Since 1977, Paris Community Theatre has been staging amateur productions with all the polish of a professional troupe, and this year has been no exception.
“Things are going good,” said Paris Community Theatre president Tim Wood, a high school acting instructor and long-time officer and performer at PCT. “We’ve had a real successful year. We are doing all right financially, due to some good bookkeeping and keeping better track of our resources over the course of the year, and we’ve had good houses for most of the five shows this year. Our latest fundraiser, a murder mystery evening, raised right at $5,000, and our concessions sales have been great. It’s a good money maker.”
During the 2018-19 year, Paris Community Theatre has been experimenting with its schedule and how it offers its tickets to the public.
“We are offering more variety in the schedule these days,” Wood said. “More options. We looked at the numbers and decided some shows can bear a longer run and others cannot. Musicals are very popular and can draw audiences to more shows per run. Other shows we decided to use shorter runs, Thursday through Sunday for one week only, to draw more audiences per show. It’s worked very well.”
Wood said fewer show dates mean more seats are filled on each night the show is open, and a bigger audience always makes for a better show.
“The cast is better when the audience is full,” he said. “With some shows — taking into account the cost of the utilities and the royalties paid on the show — if we perform for less than 50 people, it can actually cost us money.”
Wood said the board also is contemplating an increase in ticket prices for next year, but promises that season ticket-holders will be grandfathered on the price.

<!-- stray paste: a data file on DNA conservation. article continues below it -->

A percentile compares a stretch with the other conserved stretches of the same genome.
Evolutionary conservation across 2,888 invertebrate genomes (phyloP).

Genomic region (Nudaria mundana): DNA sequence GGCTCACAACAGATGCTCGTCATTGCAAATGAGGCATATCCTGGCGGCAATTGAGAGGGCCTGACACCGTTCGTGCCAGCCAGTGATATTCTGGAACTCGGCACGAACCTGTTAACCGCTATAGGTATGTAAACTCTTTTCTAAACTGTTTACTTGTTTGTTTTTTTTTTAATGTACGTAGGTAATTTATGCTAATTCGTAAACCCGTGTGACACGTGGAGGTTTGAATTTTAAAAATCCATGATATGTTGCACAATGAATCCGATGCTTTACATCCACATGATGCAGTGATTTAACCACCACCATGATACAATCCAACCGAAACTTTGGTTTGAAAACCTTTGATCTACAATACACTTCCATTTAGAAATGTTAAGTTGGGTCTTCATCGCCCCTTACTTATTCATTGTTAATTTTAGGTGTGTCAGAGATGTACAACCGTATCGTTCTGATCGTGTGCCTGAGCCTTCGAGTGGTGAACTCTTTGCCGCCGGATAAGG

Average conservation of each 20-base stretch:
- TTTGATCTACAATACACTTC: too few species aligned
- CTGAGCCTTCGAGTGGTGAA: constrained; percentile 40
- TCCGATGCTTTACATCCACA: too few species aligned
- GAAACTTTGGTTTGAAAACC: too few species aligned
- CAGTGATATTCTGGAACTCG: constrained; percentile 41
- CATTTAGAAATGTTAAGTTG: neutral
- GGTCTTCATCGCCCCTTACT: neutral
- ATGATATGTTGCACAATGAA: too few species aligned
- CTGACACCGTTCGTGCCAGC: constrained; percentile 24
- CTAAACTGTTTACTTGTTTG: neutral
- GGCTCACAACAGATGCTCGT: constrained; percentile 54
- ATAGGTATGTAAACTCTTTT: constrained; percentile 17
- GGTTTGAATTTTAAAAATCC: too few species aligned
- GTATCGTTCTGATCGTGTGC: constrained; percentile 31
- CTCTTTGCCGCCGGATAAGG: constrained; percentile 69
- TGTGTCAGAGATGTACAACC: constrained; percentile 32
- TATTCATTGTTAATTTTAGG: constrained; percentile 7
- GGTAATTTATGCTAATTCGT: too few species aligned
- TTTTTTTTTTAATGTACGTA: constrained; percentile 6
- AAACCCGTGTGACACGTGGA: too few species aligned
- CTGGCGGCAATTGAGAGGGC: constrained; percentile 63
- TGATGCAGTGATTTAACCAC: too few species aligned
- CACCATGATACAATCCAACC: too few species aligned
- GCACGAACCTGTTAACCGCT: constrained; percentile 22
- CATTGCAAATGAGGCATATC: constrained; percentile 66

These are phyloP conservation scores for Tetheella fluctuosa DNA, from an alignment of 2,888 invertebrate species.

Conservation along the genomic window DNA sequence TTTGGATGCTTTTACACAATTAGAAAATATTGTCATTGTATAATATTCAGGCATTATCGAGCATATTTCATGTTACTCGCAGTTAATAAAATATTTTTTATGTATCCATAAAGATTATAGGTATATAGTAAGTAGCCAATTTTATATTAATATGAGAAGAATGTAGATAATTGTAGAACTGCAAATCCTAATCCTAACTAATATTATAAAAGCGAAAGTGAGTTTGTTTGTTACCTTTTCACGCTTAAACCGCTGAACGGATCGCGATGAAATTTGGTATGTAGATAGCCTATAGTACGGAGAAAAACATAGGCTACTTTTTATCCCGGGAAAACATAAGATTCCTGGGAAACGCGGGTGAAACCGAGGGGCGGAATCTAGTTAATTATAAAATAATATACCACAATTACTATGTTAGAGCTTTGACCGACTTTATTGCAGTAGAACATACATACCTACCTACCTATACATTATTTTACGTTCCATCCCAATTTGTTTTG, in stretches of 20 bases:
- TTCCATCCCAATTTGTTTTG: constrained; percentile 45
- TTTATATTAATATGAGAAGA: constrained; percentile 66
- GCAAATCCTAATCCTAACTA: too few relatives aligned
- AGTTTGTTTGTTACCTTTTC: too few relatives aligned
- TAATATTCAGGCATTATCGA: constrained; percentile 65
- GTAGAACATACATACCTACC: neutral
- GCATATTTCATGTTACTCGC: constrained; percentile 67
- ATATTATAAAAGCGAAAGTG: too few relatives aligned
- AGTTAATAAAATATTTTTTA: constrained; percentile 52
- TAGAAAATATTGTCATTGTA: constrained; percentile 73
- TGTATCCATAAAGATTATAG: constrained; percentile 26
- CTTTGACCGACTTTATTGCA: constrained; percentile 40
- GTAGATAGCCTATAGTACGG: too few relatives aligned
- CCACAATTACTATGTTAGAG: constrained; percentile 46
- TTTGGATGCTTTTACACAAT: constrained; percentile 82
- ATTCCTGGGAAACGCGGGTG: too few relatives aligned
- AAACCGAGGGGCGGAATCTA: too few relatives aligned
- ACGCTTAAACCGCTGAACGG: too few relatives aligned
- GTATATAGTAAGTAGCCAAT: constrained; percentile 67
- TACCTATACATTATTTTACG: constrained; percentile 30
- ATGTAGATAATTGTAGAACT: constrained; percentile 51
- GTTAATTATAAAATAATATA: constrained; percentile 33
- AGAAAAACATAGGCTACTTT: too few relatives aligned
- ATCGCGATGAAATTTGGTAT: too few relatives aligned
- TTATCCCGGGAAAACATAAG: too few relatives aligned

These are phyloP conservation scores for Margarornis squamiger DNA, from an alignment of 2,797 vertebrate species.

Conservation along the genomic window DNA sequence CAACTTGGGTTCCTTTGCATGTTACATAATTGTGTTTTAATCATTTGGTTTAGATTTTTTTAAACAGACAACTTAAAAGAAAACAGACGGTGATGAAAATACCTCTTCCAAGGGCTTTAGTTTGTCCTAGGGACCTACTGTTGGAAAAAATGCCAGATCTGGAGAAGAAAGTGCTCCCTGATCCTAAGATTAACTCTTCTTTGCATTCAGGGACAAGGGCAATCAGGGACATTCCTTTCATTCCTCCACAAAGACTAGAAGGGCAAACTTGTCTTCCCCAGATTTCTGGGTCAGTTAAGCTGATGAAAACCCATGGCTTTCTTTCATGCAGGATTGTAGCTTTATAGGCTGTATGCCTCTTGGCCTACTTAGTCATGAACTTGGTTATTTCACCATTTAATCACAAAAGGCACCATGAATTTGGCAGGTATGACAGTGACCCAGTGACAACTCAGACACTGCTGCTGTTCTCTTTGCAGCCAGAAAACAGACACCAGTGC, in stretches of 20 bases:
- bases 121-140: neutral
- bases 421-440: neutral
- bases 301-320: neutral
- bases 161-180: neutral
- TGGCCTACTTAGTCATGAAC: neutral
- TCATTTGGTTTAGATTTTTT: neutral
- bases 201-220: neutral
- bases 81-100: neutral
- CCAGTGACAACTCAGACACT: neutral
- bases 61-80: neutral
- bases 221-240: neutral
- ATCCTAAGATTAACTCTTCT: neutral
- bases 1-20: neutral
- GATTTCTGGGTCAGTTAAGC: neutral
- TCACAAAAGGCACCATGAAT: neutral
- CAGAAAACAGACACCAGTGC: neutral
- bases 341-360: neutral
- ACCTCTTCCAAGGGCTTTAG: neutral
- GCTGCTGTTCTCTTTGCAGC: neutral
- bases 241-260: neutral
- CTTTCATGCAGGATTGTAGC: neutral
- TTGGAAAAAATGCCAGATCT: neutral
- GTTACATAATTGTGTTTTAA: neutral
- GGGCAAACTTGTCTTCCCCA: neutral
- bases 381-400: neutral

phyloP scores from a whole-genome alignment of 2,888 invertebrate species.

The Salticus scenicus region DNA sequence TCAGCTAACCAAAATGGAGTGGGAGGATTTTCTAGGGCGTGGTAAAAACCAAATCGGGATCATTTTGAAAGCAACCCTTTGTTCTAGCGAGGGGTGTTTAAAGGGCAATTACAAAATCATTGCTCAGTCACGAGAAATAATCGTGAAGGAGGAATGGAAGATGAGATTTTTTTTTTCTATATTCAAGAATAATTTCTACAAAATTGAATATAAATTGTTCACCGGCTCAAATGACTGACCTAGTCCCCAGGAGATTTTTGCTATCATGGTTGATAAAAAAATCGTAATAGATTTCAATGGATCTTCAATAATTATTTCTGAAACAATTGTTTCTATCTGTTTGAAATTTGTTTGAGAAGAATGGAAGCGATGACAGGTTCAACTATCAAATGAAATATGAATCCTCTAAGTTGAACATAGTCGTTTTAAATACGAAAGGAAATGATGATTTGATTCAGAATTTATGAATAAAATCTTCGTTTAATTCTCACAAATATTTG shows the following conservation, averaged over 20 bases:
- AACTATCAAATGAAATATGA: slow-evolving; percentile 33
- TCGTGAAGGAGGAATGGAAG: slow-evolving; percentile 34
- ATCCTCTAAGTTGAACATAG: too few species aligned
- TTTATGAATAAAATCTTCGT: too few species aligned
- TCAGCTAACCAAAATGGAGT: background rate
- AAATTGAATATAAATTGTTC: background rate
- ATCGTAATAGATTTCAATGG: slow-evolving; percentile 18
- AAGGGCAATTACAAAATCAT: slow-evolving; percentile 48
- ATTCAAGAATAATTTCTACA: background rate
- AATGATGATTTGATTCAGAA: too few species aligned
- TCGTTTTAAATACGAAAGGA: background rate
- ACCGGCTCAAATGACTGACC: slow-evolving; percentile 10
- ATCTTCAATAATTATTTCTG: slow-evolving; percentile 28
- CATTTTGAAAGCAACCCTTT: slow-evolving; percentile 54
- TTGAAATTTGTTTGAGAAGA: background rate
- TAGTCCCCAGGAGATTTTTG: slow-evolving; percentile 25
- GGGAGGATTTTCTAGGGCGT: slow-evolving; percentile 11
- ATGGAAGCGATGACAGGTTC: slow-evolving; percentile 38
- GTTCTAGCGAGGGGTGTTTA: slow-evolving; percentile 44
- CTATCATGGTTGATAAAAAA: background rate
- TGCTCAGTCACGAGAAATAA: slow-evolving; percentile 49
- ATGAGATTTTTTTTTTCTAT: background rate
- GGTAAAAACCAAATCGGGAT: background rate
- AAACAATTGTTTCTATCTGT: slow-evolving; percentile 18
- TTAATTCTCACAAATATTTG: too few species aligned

Another experiment in place this last year was the structure of the children’s theatre program.
Paris Community Theatre’s Children’s Theatre program used a curriculum from Disney Junior to prepare students for one stage production of “The Lion King Jr.,” and Wood said he was very proud of the kids’ efforts and the results.
“Working toward one show integrated all of the children’s theatre classes into one program,” he said. “The kids were more involved in all aspects of the show, from the lines to the movement and choreography, costumes and .props and set design. It was like a little repertory theatre. Disney sent lesson planners for the classrooms, design specs for sets and costumes and recordings of the music. The kids learned lines, but they also learned how to make masks and other stagecraft. It gave them ownership in the productions.”
Wood said he was impressed by the fact that given the opportunity to learn about the technical side of theatrical, a number of Paris Community Theatre’s students have expressed an interest in continuing to learn about what goes on backstage in a show and foundation that bodes well for future productions.
The experiments will continue into the 2019-20 season, Wood said, with next year’s Children’s Theatre expected to be built around the Disney Junior production of “Frozen.”
The last board meeting of the 2018-19 season will take place in June with election of new board members expected. The slate of plays on the main stage of the Plaza Theater will include “Dearly Departed,” “Noises Off,” an all-adult staging of “The Wizard of Oz,” a Christmas-themed musical revue, “Plaza Suite,” in memory of the recently deceased Neil Simon, and “Cabaret.”
This summer, as part of its Off-Plaza program, Paris Community Theatre plans to present an updated version of “The Vagina Monologues,” with proceeds to benefit women’s shelters and services. “Baby With the Bathwater,” another Off-Plaza production, is also tentatively slated for next season.
Wood said he is gratified Paris Community Theatre is beginning to see a new demographic in its audience.
“What I see is couples in their late 20s and early 30s coming out to our shows and to our fundraisers,” he said. “We have a varied community and we have to offer a varied program of entertainment and I think we are much better at that than we have been in a long time.”